Visit Valletta Glass at Ta Qali Artesan Village in Malta. Watch master glass blowers create works of art out of flaming hot blobs of melted sand. The factory attracts hundreds of people a year with its welcoming atmosphere and breath-taking glass products. I was able to film the process from start to finish and purchased a hand-blown turtle that I now warmly refer to as “Malti.”
Comino day trip: Head to Mgarr harbor and you won’t have any problem finding a ride to Comino- Malta’s third island. Comino is scarcely populated (about 4 permanent residents at any given time) and is more a swimming/picnic destination more than anything else. It costs about 8 Euros round trip, depending on which charter company you select (or convinces you) first. Bring sunscreen and water because there isn’t much shade on Comino. Luxury travelers often opt to dock their mega yachts and catamarans near Comino’s rocky edge for a more peaceful and scenic experience.
The Azure Window is typically at the top of everyone’s list of things to see and do in Malta. The Azure Window is a natural rock formation that was created by years of strong waves crashing against it. It is located in Dwejra Bay and is one of the country’s most iconic images. It has served as the location to various films including Clash of the Titans (1981), The Count of Montecristo (2002), and most recently the hit HBO series Game of Thrones (2011). Although it is strictly prohibited, brave souls regularly dive off the 50-meter high rock into the deep blue sea below. It is also prohibited to climb to the top of it, but I didn’t see that stopping anybody.
When in Gozo you cannot miss this seaside town. The nearby salt pans have been in use since the Romans were in Malta. Every September sea salt is harvested from these square pans. Masalforn also features plenty of dining options. I dined on traditional Maltese cuisine at Il-Kartell and sat at a table right by the water.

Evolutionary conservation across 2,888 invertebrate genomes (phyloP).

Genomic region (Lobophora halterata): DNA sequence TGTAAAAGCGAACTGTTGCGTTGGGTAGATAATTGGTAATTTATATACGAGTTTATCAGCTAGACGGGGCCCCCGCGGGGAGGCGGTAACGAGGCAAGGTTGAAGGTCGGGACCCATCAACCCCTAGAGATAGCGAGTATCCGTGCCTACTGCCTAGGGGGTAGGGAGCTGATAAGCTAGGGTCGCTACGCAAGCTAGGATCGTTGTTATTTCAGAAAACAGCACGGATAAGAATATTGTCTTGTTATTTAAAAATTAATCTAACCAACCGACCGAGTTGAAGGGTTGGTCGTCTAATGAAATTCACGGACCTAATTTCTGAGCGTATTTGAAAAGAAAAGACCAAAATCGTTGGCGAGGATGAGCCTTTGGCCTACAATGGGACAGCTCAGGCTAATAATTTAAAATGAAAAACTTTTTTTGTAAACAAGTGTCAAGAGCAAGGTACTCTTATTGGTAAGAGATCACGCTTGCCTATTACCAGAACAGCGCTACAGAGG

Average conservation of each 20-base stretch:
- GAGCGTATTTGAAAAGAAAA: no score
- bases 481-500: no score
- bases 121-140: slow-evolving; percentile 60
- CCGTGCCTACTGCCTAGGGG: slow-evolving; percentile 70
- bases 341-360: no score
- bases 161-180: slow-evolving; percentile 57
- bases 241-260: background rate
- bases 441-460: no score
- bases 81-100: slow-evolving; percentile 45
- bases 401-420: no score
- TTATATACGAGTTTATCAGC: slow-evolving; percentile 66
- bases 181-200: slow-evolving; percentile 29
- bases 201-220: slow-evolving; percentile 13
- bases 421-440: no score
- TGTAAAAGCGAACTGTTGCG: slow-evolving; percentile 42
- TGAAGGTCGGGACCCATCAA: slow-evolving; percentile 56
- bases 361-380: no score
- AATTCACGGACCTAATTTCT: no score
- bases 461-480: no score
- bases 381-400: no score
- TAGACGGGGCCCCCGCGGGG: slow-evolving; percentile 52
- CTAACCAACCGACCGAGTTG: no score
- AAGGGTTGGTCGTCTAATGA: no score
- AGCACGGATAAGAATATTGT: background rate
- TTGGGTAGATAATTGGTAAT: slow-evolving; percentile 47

Like the Hypogeum on Malta, the Ggantija temples date back over 6,000 years. The south temple was built by neolithic hunter/farmers. The north temple was built about 1,100 years after by the bronze age warriors. These megalithic structure not only evoke reflection and astonishment, they are UNESCO World Heritage Sites. I heard they will soon be closed to the public in an effort to conserve them, so there you have yet another reason you should book your Maltese journey as soon as possible.
This is considered to be Malta’s #1 beach. Its characteristic orange-red sand and crystal blue waters make this a popular attraction in the hot summer months. Getting a good spot may take some work (and waking up early to claim your place.) The nearby Calypso Cave, although closed now the public, is associated with Homer’s epic poem, the Odyssey. It is where Odysseus was held captive by the nymph Calypso for 7 long years.
So there you have my absolute favorite experiences. The Maltese islands are stuff of legends, literally, and should not be missed! Next post will make your mouth water.. MORE of my Maltese trip to come!
Have you ever been to Malta or planning on visiting? Leave us a question or comment below!
Special thanks to Visit Malta.